Though it is early in the season, this meet is important. In Mackey’s estimation this is one of the three remaining opportunities for American middle-distance runners to run a fast time before the US Championships at the end of June. Fast times mean qualification standards, invitations to higher-profile meets and more opportunities for athletes. All of that is swirling in the air as the last remaining bit of blue sky over the track turned deep grey.
The meet gets off to an eventful start for the team. Cas Loxsom discovered that he forgot his jersey at the hotel. Another athlete grabs it for him and brings it to the meet. Mackey runs it across the track to him while Loxsom is warming up.
In the women’s 800, Phoebe Wright finishes fifth in 2:02.18. Mackey says the race, “couldn’t be any worse tactically.” He allows Wright to vent when he meets up with her in the infield. There are silver linings though, Wright ran faster than she did at this meet last year and, despite the positioning errors, she felt strong throughout the race. The tactics can be adjusted, he says.
Two heats later in the 800, Megan Malasarte finishes last in 2:06.54. Unlike Wright, Mackey thinks her challenge is physiological. This is her first year on the team and her body had a negative response to the altitude training when the team trained in Flagstaff, Arizona. Mackey thinks they need to test her ferritin levels when they get back to Seattle.
It soon becomes clear that, when you have 11 athletes competing, something is going to go wrong. Something is also going to go right. Often, both happen in the same race. The success and setbacks blend together.
Loxsom wins his heat of the 800 in 1:46.23. In the same race, Symmonds had to evade a runner who fell and finishes seventh.
Cas Loxsom holds of Matthew Centrowitz to win the 800 (Photo: Track and Field Photo)
Mackey is relaxed and composed throughout. He mostly stays on the backstretch and times his bathroom trips so he doesn’t miss a race. Before each race, he clears his watch out of habit. “I don’t know why I do that. I always think that I’m going to look at splits, but I never do.” For an exciting race, like the men’s 800, he runs across the field to get a closer view of the finish.
After the 800s, the 1,500 is up on the track. The women’s 1,500 is particularly important. Katie Mackey is second on the waiting list for the Prefontaine Classic. A win or a fast time here and she could be added to the field. Danny is brief with his comments before the race, “Pay attention to mechanics. … Have fun.”
One lap into the race, a runner falls. “That’s the stuff that stresses me out,” he says.
Mackey embodies the plight of the helpless track coach. Once the gun sounds and the race begins, the coach can yell and scream, but he has no real way to impact the race. They can’t call a timeout. He can’t adjust strategy or scheme midway through. Some coaches offer encouragement; some stay silent. All coaches have a feeling of powerlessness that what is done is done. Coaching running is an exercise confined to the front end — preparation, timing of workouts, scheduling of races. All of that, they can control.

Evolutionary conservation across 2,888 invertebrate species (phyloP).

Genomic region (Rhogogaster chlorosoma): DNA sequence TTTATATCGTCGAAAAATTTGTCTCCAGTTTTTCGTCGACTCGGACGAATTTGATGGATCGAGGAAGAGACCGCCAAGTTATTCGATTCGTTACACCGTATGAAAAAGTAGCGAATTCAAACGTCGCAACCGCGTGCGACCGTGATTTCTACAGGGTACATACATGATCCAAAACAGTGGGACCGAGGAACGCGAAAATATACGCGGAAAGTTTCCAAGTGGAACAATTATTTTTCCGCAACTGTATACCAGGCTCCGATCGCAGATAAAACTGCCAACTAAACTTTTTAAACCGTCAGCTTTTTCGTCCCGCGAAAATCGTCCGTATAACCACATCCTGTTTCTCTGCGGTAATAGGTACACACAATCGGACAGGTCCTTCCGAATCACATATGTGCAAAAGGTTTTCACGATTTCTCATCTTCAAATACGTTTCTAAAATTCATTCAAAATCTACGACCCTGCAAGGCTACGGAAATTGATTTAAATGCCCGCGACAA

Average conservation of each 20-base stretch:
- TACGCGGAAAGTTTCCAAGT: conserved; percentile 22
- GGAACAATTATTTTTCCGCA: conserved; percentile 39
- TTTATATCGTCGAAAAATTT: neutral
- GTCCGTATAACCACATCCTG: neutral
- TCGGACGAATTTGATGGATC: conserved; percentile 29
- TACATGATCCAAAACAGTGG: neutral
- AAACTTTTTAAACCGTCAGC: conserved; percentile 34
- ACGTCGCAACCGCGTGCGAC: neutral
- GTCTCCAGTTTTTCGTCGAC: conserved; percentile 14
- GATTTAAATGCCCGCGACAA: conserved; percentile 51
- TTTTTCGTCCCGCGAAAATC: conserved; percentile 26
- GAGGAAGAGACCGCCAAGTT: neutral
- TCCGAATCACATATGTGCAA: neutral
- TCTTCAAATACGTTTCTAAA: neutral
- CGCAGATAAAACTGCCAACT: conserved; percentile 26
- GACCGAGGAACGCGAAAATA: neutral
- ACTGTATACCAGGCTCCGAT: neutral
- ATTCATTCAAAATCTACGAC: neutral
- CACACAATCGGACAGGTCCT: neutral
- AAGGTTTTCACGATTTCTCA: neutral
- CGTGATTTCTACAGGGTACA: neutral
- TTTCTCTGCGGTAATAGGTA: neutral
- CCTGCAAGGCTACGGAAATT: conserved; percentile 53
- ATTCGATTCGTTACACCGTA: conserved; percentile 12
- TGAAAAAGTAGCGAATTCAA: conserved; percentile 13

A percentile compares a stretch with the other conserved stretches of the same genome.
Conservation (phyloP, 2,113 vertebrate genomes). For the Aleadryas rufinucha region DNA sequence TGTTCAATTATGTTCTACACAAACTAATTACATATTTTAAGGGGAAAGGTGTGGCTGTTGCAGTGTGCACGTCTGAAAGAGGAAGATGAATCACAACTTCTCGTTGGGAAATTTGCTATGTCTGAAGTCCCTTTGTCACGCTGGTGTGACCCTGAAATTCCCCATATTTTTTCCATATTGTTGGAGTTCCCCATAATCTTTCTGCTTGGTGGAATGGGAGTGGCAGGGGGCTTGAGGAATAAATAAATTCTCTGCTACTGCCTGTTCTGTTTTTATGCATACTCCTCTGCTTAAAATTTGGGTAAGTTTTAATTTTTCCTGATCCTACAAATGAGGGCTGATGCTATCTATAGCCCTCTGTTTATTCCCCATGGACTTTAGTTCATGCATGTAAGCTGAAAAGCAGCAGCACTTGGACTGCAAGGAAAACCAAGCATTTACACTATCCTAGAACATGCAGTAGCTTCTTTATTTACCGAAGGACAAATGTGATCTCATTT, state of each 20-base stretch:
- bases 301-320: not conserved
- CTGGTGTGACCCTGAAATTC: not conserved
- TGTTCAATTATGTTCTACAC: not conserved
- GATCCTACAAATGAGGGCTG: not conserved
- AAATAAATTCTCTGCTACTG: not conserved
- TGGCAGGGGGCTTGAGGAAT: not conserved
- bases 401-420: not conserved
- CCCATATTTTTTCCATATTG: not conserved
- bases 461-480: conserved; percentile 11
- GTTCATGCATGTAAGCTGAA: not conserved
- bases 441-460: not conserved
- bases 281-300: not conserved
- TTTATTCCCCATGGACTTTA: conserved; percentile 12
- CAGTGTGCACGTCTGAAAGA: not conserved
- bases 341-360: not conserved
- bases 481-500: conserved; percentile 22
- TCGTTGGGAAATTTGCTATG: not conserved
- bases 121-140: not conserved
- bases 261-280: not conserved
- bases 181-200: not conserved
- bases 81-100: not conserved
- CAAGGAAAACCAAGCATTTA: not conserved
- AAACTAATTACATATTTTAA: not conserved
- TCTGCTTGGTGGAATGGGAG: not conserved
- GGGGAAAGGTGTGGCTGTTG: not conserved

With 400 meters remaining, Katie is in second place. She looks composed when she runs past her husband for the final time, much like she did two years ago when she won this race and set a personal best. At the top of the homestretch, she grabs the lead.
“Keep on the gas… Keep on the gas… Keep on the gas,” Danny mutters to himself.
Katie holds off the field and wins her heat in 4:07.51.
After the race she credits the “Oxy magic.” While she gives post-race interviews, Danny watches the next heat. To win the $2,500 prize — and have the best chance at getting into the Prefontaine Classic — she needs the fastest time of the night.
He jokes about the wind dying down as the second heat begins. Early in the race, it looks like that someone in this race will beat Katie’s time. As they finish, he checks the clock. The winner, Sarah Brown, runs 4:09.00. Katie has the fastest time of the night.
“All right — that’s a win,” he says.
But he can’t celebrate for long– another rookie, Amanda Mergaert, doesn’t run well in the final heat of the women’s 1,500. The rain and lightning soon follow. Everyone at the meet is herded into the gymnasium.
A 30-minute delay stretches to 80 minutes as water pools up on the track. Runners, athletes and supporters were moved first from a metal tent on the track to Occidental’s gymnasium and then finally to a dance studio. The mood shifts between disbelief, frustration and resignation. The dance studio is lined with runners trying stretch out their legs. Someone brings in a bag of Jack in the Box fast food and all it’s unwelcomed aromas. A few runners from Mexico pose for a picture with Alberto Salazar.
Eventually, meet organizers decide to cancel the remaining races. Felnagle, Matt Hillenbrand and Dorian Ulrey won’t get to race. All three needed this race as an opportunity to achieve a qualifying standard for the USA Championships meet at the end of June.
The races scrapped, Mackey and the other coaches are scrambling. He begins constructing an email on his phone to agents and meet directors to get his athletes into a replacement race in the next few weeks. The time window is small. Athletes have until June 14th to meet the standard. He thinks a meet in Canada on June 8 might take them, but it’s too soon to tell.
At 9:30 p.m. Mackey is still in the dance studio. The last people emptied out five minutes ago, though he didn’t seem to notice. One final email sent, he heads back out into the rain.